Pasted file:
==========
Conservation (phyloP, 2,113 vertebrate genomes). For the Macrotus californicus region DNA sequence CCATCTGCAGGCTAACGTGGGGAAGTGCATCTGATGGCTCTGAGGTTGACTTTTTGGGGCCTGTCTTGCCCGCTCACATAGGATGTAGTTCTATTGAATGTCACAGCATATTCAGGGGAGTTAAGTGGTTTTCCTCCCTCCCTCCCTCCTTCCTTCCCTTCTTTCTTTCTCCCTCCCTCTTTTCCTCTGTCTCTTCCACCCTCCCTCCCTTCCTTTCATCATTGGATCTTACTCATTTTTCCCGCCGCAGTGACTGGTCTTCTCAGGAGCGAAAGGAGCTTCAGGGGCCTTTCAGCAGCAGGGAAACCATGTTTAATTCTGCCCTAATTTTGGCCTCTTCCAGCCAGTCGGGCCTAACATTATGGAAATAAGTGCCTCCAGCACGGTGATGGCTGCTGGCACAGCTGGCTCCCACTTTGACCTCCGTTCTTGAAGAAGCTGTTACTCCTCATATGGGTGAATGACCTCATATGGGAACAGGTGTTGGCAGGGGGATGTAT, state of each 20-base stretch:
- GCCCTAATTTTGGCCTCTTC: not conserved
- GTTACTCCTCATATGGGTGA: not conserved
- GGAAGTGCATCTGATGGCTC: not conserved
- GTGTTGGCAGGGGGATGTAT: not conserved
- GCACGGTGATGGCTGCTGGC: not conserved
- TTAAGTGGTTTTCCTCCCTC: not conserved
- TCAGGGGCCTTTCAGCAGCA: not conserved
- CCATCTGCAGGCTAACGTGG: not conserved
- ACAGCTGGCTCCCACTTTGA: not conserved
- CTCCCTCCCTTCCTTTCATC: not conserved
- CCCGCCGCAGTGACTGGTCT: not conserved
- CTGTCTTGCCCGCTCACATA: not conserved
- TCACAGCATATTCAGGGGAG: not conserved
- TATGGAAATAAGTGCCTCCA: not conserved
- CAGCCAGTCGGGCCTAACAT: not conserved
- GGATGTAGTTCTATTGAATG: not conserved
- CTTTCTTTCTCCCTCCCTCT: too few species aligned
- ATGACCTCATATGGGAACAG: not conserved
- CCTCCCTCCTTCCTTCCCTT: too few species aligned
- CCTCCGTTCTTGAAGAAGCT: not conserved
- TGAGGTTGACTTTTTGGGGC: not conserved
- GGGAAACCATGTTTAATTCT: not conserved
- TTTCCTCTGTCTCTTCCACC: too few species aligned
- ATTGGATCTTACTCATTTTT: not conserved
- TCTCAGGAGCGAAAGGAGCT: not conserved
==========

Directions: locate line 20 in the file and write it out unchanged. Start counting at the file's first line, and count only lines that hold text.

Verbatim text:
- CCTCCCTCCTTCCTTCCCTT: too few species aligned